"Why is My Pussy Dry?" -- Kegel Exercises can Improve Your Sex Life

Conditioning and strengthening your pelvic floor can dramatically enhance the quality of your sex life. Stronger orgasms and better control during sex add up to more enjoyment for you and your partner. If you want a fantastic sex life, then it's time to start training your pelvic floor.

As we age, women have to deal with all sorts of problems affecting our sexual health. One of the more common conditions affecting women is the atrophy of the vagina and pelvis muscles. As a result, women run into all sorts of complications related to this condition.

 

What are Kegel Exercises?

If you're wondering, "why is my pussy dry?" or "why does my vagina hurt during sex?" The problem could be with your pelvic floor muscles. Arnold Henry Kegel was an American gynecologist. He's responsible for inventing Kegel exercises, otherwise known as pelvic floor exercises.

To complete Kegels, you clench the muscles you use to cut off your urine stream while peeing. To find these muscles, it helps if you close your eyes to increase the "mind-muscle" connection. After locating the pelvic floor, squeeze it and try to pull it up to the bottom of your tummy, just below the navel.

Hold the top of the squeeze for 5-seconds and release. Repeat for 15 to 20-reps three to four times a day when you have a spare moment.

You can change up the duration of the squeeze for longer and shorter holds. Training your pelvic floor will provide noticeable results in the bedroom in a few weeks. You'll also stop wondering, "why is my vagina dry?" and "why am I struggling to get to the bathroom without peeing myself?"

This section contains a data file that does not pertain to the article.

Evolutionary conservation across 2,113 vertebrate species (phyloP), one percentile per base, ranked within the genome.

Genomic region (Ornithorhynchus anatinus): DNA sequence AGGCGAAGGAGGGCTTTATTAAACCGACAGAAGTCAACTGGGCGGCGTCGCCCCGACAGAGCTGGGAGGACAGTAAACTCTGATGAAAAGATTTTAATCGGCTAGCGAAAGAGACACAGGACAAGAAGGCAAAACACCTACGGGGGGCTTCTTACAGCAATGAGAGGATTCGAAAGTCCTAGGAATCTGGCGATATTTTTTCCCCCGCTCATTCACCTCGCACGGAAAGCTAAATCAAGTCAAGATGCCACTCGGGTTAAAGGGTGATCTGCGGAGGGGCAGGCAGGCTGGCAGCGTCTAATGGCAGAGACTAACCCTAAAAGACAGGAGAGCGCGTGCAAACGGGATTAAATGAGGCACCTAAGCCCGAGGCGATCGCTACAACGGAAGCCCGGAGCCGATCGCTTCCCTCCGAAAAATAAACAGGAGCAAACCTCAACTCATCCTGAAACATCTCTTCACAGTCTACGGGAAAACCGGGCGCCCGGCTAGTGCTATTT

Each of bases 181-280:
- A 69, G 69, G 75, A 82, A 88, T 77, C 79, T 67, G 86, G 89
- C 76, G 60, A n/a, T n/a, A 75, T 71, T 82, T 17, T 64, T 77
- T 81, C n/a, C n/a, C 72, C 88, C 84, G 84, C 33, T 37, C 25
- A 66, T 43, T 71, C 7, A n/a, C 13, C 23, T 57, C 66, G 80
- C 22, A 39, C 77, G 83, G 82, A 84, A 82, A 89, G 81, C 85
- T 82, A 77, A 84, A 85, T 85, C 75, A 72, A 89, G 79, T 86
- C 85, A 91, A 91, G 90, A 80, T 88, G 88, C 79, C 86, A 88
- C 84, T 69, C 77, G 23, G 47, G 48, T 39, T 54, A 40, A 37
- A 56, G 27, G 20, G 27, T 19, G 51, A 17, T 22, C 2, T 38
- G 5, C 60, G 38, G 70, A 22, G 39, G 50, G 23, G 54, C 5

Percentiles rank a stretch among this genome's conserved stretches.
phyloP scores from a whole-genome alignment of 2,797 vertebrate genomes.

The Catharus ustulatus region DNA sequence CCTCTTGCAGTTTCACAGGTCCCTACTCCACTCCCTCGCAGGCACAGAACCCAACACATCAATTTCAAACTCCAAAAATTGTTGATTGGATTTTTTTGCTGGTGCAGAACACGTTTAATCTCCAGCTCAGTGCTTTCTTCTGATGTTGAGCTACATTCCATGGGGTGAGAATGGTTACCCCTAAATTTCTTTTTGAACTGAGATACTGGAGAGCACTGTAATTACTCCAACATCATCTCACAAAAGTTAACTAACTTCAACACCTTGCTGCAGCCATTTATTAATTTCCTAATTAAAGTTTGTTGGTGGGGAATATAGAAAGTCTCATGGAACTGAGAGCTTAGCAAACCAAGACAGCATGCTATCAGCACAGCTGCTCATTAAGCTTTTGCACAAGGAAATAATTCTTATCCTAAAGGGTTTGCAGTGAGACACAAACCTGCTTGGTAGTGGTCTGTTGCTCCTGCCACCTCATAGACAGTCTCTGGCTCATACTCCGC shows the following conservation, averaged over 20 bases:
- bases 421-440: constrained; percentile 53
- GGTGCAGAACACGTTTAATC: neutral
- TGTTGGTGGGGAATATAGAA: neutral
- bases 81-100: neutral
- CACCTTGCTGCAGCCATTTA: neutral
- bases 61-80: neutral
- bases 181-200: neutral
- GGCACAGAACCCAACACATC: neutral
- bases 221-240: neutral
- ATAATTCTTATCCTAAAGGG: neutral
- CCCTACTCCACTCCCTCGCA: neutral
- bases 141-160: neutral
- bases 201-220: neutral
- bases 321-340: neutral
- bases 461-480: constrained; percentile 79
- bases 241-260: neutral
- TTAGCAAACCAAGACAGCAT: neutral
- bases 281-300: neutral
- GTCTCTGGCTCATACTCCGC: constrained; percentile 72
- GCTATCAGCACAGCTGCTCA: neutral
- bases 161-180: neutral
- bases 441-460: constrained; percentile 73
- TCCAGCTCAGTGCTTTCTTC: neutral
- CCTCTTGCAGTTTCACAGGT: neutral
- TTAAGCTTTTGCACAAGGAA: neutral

What are the Benefits of Performing Kegel Exercises?

Kegels are beneficial for both men and women. Kegels strengthen the pelvic floor, stopping the progression of issues like urinary incontinence in women. Women that have children through natural birth or C-section experience a disruption in the muscular structure of the pelvis.

Completing pelvic floor exercises helps to bring your pelvic muscles back under control, restoring your reproductive health. Some women may require physical therapy to help them recover the pelvic muscles after giving birth.

Childbirth and aging can cause a condition known as "Urinary Incontinence." UI causes women to feel like they need to pee all the time. You might also find that you start leaking small amounts of urine as well.

Kegels help to restore the resilience and health of your pelvic floor muscles, allowing you to get your bladder back under control. Kegels are a great alternative to surgeries that have a limited success rate. If you don't strengthen the pelvic floor muscles, surgery will provide little relief from incontinence issues.

 

How Do I Start with Kegel Exercises?

Kegels are easy to start, and you can do them right now while reading this article. Follow this routine to get the most out of your Kegels.

  • After you understand the movement, make sure you do your Kegels three to four times a day.
  • Do your Kegels when your bladder is empty.
  • You can do your Kegels sitting in a chair or lying down – at the office or watching TV.
  • Tighten the pelvic floor muscles and count to 7.
  • Release and tighten again, counting to 10.
  • Release and repeat for 12 to 15-repetitions.
  • Try to do this workout three to four times a day.

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